SOME TIME in the 1960s, an American psychologist named Albert Mehrabian came to an interesting conclusion about human communication: 93 per cent of the attitudinal message — how a message is packaged, as opposed to its actual substance or content — is transmitted by nonverbal channels. Simply put, nonverbal signals determine to a significant extent how the receiver hears your message — as ‘good’ or ‘bad’.
Mehrabian also felt a negative cue will make a disproportionately stronger impact on the receiver than the verbal content. So the dancer who says “Your change of shape is too snatched!” is likely to do more damage if s/he delivers that in the wrong tone of voice.
What if the verbal content is positive, but the nonverbal cues are not? In such cases, the receiver is more likely to derive a negative meaning. Your verbal message could be something as positive as “That was better!” But if delivered with discrepant nonverbal signals (furrowed brow, set lips, that sort of thing), your partner is unlikely to be thrilled. On the other hand, try it with an ‘in sync’ cue (a smile, vocal warmth). It would stress the positivity of the verbal content.
Nonverbal communication, thus, can contextualise the verbal message in many cases. They accentuate,temper, even contradict, the content, allowing the receiver to arrive at a suitable judgement of meaning. Sufficient care hence needs to be taken with nonverbal cues as well for constructive communication.
Integrity of purpose
At times it is a good idea to ask ourselves: why did I just say what I just said?
Psychologist William Schutz saw communication as serving three fundamental human needs: inclusion (to establish a standing with the other involved), affection (to build a relationship), and control (to exercise leadership). Arguably most dancers see their talk as nothing but information exchange, directly aimed at improving their performance.
But it is rarely that. Underlying that is a human need — and it is here that some soul-searching could be useful. Was your message really aimed at educating the partnership (“Shaping away on that step-hop makes it easier for me”)? Was it aimed at gaining control (“Take your head away from my space!”)? Perhaps it is a form of defensive aggression, an attempt to protect from criticism by getting in a word first? Or a stress-relieving tactic?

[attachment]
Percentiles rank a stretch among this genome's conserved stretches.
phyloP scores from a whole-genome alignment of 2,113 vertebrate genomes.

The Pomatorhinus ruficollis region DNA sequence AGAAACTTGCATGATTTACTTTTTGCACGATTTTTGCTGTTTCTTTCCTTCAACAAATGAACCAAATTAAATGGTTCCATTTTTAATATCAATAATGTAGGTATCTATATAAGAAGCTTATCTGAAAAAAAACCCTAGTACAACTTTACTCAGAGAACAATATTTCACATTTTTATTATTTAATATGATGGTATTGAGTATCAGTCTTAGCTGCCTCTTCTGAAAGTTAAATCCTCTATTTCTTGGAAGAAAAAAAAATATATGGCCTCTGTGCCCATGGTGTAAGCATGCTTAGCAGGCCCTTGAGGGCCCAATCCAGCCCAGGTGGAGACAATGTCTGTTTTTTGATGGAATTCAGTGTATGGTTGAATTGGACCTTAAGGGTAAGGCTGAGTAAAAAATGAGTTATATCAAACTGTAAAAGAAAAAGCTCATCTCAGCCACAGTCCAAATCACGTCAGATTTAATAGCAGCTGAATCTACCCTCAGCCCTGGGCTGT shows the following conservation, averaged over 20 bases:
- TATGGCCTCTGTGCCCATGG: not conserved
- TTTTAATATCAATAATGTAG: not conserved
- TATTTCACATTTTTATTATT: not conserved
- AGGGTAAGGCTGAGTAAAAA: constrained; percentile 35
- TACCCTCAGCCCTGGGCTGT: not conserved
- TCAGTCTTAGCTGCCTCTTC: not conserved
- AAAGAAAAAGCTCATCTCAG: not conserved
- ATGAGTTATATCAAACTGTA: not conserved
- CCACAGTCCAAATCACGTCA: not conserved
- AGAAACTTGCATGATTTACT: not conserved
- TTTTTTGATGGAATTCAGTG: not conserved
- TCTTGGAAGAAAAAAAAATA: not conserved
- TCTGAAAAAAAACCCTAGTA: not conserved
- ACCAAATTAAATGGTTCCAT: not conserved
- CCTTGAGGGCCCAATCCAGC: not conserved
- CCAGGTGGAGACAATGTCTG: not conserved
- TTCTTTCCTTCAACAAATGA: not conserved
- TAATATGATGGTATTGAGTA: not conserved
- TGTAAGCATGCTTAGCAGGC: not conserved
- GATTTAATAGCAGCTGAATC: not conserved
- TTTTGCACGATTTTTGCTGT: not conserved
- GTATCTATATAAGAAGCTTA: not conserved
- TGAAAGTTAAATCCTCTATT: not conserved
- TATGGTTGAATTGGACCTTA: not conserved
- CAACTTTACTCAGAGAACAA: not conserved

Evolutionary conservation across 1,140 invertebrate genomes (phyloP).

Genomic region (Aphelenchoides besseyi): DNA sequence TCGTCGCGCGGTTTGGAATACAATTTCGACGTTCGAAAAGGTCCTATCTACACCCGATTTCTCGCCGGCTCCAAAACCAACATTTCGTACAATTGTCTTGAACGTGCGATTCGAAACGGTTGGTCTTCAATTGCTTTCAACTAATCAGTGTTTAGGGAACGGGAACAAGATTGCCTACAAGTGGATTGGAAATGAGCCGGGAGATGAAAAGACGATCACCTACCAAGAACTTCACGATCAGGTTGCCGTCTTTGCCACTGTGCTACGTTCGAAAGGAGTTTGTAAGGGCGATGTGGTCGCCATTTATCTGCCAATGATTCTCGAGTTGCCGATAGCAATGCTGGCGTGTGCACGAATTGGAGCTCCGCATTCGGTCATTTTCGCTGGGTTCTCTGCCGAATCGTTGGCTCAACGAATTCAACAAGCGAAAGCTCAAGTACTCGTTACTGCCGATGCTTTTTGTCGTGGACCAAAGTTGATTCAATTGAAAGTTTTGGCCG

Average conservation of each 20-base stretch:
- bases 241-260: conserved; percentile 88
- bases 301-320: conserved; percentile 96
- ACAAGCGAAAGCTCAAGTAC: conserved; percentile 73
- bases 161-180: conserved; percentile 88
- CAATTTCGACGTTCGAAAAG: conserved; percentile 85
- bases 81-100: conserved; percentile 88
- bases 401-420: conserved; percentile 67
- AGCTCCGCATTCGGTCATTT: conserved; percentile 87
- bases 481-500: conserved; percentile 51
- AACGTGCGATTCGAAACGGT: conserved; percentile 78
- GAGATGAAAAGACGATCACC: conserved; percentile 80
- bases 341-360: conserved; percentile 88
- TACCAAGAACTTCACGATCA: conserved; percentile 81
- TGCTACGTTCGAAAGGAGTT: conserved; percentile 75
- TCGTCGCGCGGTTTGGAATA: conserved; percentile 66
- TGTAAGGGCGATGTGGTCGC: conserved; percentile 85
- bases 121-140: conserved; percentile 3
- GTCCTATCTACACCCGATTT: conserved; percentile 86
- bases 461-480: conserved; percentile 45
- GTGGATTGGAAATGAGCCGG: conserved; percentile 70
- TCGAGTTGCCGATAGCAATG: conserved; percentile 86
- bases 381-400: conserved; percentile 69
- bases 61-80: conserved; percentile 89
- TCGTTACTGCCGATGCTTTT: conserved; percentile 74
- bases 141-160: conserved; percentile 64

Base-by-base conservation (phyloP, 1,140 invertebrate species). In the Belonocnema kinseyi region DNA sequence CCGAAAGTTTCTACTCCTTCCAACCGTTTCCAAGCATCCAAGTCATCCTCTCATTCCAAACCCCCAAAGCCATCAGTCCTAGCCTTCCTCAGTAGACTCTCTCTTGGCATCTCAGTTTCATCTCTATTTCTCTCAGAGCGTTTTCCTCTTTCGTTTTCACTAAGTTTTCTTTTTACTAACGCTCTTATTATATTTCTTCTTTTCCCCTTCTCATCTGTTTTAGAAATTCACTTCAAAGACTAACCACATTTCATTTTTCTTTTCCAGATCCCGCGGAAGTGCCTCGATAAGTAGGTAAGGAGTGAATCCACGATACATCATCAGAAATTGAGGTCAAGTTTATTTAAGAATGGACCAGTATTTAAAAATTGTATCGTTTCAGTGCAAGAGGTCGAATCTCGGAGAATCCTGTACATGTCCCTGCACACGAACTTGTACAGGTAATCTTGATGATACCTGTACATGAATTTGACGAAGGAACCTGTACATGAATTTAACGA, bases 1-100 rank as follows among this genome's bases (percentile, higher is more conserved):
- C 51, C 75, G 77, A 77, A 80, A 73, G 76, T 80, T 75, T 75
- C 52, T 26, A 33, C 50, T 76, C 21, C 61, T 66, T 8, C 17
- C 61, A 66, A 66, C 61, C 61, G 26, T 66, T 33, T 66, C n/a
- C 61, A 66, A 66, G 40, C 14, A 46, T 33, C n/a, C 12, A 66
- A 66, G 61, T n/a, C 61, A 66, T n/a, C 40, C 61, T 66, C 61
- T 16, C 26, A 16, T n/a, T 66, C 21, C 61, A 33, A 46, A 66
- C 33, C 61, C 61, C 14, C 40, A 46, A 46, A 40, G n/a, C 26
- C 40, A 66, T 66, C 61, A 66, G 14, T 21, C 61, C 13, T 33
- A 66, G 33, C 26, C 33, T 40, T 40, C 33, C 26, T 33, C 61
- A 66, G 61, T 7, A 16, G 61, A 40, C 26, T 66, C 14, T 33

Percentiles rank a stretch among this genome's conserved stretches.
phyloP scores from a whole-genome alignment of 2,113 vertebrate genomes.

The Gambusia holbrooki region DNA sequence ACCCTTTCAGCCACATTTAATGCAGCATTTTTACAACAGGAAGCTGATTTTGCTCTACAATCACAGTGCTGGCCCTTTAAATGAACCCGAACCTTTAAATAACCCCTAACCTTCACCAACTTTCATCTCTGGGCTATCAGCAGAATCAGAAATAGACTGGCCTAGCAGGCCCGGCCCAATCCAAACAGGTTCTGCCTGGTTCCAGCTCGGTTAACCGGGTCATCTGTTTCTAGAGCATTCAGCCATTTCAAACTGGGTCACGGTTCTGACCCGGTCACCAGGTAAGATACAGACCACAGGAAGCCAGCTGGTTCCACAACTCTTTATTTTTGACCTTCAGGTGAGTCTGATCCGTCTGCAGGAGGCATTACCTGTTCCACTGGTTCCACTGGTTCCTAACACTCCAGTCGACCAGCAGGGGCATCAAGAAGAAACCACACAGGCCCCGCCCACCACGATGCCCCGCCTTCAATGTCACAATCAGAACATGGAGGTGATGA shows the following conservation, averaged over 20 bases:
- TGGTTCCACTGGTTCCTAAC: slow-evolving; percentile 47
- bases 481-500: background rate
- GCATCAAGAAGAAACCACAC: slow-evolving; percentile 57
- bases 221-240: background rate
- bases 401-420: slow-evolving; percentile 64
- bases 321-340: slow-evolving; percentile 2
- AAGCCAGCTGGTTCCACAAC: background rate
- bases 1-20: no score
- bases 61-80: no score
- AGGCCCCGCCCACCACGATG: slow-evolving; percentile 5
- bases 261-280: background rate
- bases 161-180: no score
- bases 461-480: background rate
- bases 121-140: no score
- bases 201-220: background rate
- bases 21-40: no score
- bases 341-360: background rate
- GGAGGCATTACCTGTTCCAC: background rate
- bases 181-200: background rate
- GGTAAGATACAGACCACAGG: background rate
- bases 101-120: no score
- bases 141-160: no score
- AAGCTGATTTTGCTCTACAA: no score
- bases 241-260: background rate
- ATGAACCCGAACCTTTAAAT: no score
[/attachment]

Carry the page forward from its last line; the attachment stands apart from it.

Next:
An understanding of our real communication motives, thus, is important. Reflecting on why we say what we say allows us to strive for what could be called ‘integrity of purpose’, protecting us to some extent from the dishonest motives our very human needs push us into.
It is common in dancesport for couples to have more than one trainer. This poses an interesting question about the constitution of their competitive team. Who does it include?
I am sticking my neck out here, but my hypothesis is that given the situation, most couples ‘close ranks’, containing the team membership to own selves, perhaps with a limited provision for the main trainers. While this is eminently pragmatic, it could also lead to a constrained communication situation.
The feeling a trainer is shared provides for a less-than-wholesome communication from dancers. This is compounded by the trainer’s knowledge the couple concerned also has other trainers, including rival coaches. The multiple personalities involved in the training arguably produce a more complex situation, which requires better communication — but as dancers are likely to see only themselves as the team, there is a good chance they share less with the ‘outsider’ (trainer).
Perhaps a conscious effort need to be made by dancers to involve the trainers — particularly the main trainers — more so they are better positioned to contribute. A plus side of this is that it could spur more interest from the trainers, quite often allowing them to take an active interest in you.
Compared to other team sports, there are limited avenues of motivation in dancesport. There is no dedicated manager, for instance, and no other team members to step in. This places the onus of keeping each other’s spirit alive squarely on the dancers themselves.
Being conscious your partner is considerably dependent on your feedback — as there are no baskets to sink or goals to score, an important measure of performance is how it ‘felt’ to you — for his/her optimism is a good start. Though you might have the best intention at heart, communication that continually stress what is not working can be demotivating. Your partner could well get locked in the ‘there’s-no-pleasing-this-person-so-why-bother’ zone.
The trick is to ensure there is enough positive feedback as well, so that a balance is achieved. A simple exercise: for every problem you want to bring to your partner’s attention, think of two things that have gone well. And — this is important — deliver the good news in a way that will make your partner believe it, with ‘in sync’ nonverbal cues.